Orlando warehouse fire that killed 4 prompts questions over fireworks storage

Orange County leaders are questioning safety issues surrounding a deadly warehouse fire that ignited fireworks stored at the property. The fire – which happened on Dec. 1 – could come up on Tuesday at the county commission meeting.

There are legal questions over whether the company was even allowed to store fireworks there. A county commissioner is saying officials didn’t even know fireworks were inside the building.

"By our understanding, it doesn't seem like the warehouse was allowed to have that," Uribe said in an interview with FOX 35. 

The warehouse where this happened is located on Central Florida Parkway in Taft. District 3 Commissioner Mayra Uribe's office says she's working closely with a team made up of staff from planning and zoning and the State Fire Marshals Office to find out why no one was aware that Magic in the Sky – which provides professional special effects fireworks – was storing fireworks inside.

She told FOX 35 she wants to find out if they had the proper permits and if other facilities might have dangerous materials that the county isn’t aware of. 

"It drew the bigger question of, ‘where are those warehouses that are allowed to have that? And are they near homes, are they where regular pedestrians or people could be, or any schools and things like that?’"

FOX 35 also did some digging. According to the county's website, there were two items related to Magic in the Sky that we found: a fire damage report from Dec. 3 and a field investigation report on Dec. 7, both of which were filed after the deadly fire.

FOX 35 went to the county permitting office to find more information on what other permits the warehouse had on file. We were told the request was in process. On Tuesday, county commissioners met for their meeting and FOX 35 caught up with District 1 Commissioner Nicole Wilson. She said the commission will continue to look into the concerns.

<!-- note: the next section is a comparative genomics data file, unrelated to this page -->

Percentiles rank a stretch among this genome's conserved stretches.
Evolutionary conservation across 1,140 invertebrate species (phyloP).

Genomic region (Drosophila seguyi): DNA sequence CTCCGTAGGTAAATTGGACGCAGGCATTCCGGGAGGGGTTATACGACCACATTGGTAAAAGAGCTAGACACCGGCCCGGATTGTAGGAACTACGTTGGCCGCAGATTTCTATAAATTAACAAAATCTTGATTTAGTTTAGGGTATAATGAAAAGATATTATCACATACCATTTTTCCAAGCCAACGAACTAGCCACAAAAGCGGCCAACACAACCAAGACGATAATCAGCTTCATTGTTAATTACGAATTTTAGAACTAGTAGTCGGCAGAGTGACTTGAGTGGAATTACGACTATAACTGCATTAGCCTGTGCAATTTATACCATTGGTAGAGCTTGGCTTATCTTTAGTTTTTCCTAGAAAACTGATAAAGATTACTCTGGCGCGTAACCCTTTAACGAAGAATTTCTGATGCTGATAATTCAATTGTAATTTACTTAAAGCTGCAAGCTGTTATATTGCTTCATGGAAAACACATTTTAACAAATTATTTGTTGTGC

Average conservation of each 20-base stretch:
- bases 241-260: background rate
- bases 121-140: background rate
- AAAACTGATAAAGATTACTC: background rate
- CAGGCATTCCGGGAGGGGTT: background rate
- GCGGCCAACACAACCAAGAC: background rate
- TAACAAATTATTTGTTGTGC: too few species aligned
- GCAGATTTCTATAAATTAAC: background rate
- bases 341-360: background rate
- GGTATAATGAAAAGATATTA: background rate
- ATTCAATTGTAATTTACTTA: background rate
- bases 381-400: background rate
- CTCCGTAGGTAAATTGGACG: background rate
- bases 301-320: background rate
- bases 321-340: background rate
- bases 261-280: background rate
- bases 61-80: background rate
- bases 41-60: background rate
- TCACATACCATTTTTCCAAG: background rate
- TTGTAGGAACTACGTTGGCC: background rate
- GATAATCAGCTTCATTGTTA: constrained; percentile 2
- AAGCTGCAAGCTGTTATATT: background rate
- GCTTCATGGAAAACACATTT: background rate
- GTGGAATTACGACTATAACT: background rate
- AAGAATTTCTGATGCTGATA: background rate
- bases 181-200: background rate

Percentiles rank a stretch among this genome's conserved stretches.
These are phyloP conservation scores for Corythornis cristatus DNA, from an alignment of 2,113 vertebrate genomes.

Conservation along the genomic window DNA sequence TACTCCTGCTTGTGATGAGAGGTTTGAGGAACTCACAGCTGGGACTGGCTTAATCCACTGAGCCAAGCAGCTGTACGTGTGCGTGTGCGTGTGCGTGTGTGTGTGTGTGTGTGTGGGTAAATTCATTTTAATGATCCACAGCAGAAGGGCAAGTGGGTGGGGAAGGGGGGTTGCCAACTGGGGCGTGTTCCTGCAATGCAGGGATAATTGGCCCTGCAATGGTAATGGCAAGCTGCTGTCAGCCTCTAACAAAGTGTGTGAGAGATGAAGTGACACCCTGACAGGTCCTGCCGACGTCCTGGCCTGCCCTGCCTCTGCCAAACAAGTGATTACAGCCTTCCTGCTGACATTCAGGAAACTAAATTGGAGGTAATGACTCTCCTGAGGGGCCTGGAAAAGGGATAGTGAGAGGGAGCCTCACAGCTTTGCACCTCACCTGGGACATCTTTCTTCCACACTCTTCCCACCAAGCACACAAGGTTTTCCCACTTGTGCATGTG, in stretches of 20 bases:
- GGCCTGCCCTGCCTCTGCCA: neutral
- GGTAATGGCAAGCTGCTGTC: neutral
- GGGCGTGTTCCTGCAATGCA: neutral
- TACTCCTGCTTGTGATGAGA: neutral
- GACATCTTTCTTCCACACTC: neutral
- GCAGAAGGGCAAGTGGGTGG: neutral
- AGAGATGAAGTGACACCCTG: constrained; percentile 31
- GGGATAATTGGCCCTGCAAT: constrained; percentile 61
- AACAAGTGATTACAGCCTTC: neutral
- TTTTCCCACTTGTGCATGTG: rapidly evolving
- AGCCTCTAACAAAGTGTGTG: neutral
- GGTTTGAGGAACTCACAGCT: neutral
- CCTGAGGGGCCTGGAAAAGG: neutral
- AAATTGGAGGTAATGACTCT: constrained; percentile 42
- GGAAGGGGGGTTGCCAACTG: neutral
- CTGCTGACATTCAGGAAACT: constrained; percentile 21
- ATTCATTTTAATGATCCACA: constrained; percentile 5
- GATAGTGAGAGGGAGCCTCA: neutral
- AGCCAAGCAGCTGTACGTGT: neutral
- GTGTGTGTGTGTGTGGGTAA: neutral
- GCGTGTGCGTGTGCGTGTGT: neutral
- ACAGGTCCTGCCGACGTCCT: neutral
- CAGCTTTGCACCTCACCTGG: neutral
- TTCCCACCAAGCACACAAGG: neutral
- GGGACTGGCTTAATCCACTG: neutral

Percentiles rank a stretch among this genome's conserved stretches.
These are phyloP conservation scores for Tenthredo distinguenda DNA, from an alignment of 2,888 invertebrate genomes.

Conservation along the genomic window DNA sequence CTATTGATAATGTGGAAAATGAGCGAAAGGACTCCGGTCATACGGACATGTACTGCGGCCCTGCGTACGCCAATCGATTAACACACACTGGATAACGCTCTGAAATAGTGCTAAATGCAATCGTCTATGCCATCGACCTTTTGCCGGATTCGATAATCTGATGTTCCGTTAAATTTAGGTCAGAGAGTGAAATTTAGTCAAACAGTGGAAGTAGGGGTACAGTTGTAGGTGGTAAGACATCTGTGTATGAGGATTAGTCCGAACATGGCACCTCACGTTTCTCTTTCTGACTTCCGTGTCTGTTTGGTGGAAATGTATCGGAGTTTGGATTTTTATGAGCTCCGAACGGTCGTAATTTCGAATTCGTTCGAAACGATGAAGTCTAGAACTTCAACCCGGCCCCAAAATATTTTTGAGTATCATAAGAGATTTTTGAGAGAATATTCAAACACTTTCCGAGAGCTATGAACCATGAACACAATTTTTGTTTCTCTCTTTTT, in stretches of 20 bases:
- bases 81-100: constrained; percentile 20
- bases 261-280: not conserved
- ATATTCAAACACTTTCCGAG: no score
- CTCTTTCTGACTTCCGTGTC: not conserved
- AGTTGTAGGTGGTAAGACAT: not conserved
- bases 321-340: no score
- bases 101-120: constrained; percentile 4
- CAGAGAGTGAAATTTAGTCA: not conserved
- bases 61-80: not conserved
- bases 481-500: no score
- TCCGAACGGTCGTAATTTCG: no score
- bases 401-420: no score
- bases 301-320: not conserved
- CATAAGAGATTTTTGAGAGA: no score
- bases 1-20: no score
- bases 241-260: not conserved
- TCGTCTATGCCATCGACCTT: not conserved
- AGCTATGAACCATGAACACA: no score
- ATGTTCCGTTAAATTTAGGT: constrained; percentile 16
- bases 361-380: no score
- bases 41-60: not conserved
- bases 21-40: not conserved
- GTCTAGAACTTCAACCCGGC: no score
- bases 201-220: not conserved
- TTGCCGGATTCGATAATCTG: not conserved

"This gives us the opportunity to scrutinize every decision that's made and try to prevent that in the future. That's the most important lesson right now, is we learn and prevent any more tragedy's going forward."

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The fire killed four people: Landon Bourland, 24; David Gonzalez, 22; Lindsey Phillips, 23; and Elizabeth Tiralongo, 22. Several others were injured in the fire, including 27-year-old Lindsey Tallafuss who is fighting for her life in the hospital after being burned on 62% of her body. 

Officials with Magic in the Sky previously said they are also conducting an internal investigation into the cause of the fire. 

"Magic in the Sky will conduct a thorough and complete review of this incident and make our findings available to the public. In the interim, we ask that you let investigations take place and allow us to focus on our personnel, the injured, and their families. We kindly request that you also respect the privacy of the families involved as they grieve and work through this most difficult time," a statement read.

FOX 35 reached out to Magic in the Sky about having a permit to store fireworks but has not yet heard back.

A representative with the Bureau of Alcohol, Tobacco, Firearms, and Explosives (ATF) spoke to FOX 35 on the phone and, in general terms, said depending on the type of fireworks that are stored at a warehouse or building, a special license by the ATF could be needed.

FOX 35 will continue to update viewers on the status of the building permits for the warehouse